#39  
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Originally Posted by Tundra_Man View Post
I snapped a picture of the reason I don't just swap tires and ride my good bikes out in the salt and chemicals. The stuff they use around here quickly destroys anything steel. The picture really doesn't do justice to how bad these parts looked.
FYI, I had a similar experience my first few winters. Everything but the front chain ring needed replaced every year.

When I paid more for a fat bike, I brought it in and cleaned it every weekend in the basement. Then I oiled everything up before it went back outside. The components are rusty but still serviceable after 2 years. Also helped my freezing dérailleur problem.
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Old 11-22-16, 09:29 AM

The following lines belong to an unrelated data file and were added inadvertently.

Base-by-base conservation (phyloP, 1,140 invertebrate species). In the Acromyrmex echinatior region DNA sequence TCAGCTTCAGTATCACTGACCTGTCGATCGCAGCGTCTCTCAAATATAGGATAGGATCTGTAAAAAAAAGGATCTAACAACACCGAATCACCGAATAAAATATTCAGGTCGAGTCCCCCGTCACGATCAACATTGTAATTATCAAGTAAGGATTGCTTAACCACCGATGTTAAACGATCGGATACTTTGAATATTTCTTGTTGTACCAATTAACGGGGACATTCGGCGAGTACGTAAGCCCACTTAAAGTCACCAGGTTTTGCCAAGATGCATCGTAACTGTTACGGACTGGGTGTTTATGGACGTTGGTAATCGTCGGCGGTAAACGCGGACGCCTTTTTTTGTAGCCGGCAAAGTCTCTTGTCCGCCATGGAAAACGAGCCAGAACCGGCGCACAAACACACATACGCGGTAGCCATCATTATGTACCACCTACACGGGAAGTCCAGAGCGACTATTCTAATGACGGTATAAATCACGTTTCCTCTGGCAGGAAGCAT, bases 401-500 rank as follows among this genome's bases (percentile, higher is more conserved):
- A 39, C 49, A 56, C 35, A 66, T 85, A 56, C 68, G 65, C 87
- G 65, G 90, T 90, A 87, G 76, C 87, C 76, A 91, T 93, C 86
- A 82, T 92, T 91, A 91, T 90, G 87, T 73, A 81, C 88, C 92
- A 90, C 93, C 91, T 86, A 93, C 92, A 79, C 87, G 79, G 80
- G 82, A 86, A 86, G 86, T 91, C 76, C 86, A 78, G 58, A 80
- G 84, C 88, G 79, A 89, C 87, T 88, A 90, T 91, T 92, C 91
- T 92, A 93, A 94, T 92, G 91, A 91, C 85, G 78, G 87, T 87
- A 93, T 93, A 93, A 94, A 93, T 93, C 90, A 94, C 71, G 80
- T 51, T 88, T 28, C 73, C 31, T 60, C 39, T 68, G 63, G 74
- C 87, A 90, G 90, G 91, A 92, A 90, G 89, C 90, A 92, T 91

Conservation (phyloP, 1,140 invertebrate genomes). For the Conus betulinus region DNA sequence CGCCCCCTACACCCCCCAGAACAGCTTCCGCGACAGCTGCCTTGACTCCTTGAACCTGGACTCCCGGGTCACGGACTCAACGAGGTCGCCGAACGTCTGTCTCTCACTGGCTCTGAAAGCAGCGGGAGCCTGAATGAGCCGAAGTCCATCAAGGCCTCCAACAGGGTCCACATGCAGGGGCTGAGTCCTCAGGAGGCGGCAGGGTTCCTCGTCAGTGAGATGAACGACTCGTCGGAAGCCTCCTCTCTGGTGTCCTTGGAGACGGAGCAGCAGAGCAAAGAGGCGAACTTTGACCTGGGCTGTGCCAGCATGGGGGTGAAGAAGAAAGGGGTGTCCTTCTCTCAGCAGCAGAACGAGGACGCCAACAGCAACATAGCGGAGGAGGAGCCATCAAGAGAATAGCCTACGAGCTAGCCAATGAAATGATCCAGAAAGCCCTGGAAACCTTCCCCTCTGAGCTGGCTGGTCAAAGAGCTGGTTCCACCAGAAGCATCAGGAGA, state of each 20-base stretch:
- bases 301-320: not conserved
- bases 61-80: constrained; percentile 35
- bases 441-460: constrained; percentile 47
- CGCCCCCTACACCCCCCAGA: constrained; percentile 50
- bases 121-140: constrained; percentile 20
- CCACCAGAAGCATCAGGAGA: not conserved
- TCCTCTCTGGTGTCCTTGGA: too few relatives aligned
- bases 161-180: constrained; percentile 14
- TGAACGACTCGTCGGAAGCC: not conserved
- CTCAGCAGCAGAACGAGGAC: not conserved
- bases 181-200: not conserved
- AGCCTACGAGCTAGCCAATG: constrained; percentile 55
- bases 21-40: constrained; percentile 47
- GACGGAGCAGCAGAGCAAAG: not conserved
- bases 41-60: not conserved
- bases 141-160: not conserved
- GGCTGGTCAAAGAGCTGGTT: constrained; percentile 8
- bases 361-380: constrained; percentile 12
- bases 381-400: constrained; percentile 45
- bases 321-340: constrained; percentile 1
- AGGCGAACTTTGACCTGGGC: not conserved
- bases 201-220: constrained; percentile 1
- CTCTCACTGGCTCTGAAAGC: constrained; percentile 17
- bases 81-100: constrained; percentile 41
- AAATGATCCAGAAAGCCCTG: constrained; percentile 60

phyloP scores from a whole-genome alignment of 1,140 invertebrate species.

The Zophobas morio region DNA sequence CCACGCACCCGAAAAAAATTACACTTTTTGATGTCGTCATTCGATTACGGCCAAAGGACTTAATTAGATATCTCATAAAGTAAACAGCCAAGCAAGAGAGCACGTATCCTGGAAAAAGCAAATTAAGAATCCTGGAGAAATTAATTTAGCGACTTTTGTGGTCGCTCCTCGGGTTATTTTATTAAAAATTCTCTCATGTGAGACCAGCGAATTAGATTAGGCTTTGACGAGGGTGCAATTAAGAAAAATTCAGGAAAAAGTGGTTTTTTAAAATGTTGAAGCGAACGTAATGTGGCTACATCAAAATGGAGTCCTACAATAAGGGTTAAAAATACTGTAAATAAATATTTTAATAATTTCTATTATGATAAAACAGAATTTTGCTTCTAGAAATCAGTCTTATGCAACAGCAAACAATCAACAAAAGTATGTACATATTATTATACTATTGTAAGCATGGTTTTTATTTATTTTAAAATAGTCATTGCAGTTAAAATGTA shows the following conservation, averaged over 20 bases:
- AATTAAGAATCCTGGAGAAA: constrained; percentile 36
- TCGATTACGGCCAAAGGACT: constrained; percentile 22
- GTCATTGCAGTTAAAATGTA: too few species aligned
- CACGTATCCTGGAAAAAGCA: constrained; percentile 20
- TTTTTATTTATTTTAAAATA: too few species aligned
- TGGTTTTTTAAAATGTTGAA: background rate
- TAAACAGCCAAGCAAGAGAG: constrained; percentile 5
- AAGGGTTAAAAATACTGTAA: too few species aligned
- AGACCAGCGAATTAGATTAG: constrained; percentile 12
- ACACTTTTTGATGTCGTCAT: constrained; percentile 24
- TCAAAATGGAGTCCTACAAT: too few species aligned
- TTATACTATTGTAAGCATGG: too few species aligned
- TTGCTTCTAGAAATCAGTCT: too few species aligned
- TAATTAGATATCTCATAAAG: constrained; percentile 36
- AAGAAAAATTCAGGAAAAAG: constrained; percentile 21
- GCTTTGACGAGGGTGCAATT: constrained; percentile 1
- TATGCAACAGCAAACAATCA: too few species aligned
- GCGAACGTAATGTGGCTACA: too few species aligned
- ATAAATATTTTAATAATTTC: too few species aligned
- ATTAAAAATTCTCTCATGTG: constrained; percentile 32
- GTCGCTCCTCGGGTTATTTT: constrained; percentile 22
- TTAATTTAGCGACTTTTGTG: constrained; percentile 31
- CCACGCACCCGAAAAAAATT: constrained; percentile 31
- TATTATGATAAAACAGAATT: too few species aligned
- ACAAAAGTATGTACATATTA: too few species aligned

#40  
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Originally Posted by Leebo View Post
One studded tire, a sure fire way to land on your butt. Here in New England, lots of freeze/thaw with lots of ice, anytime. When is ice just a little slippery?
Here NOT in New England, that's just about all the time. Most of this discussion is about studded tires, but we just deal with cold, rain later on, and ice lurking in the shadows. No salt to worry about, no studded tires, but I am going change tires probably this weekend mainly for more durable, slightly better traction and because I don't want to wear out my nicer tires over the winter.

Also, I'll be riding the fixed gear for most winter-like weather, not exactly a "dedicated" winter bike - more like a "designated" winter bike.

Last edited by wphamilton; 11-22-16 at 09:32 AM.
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Old 11-22-16, 09:47 AM
  #41  
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Originally Posted by wphamilton View Post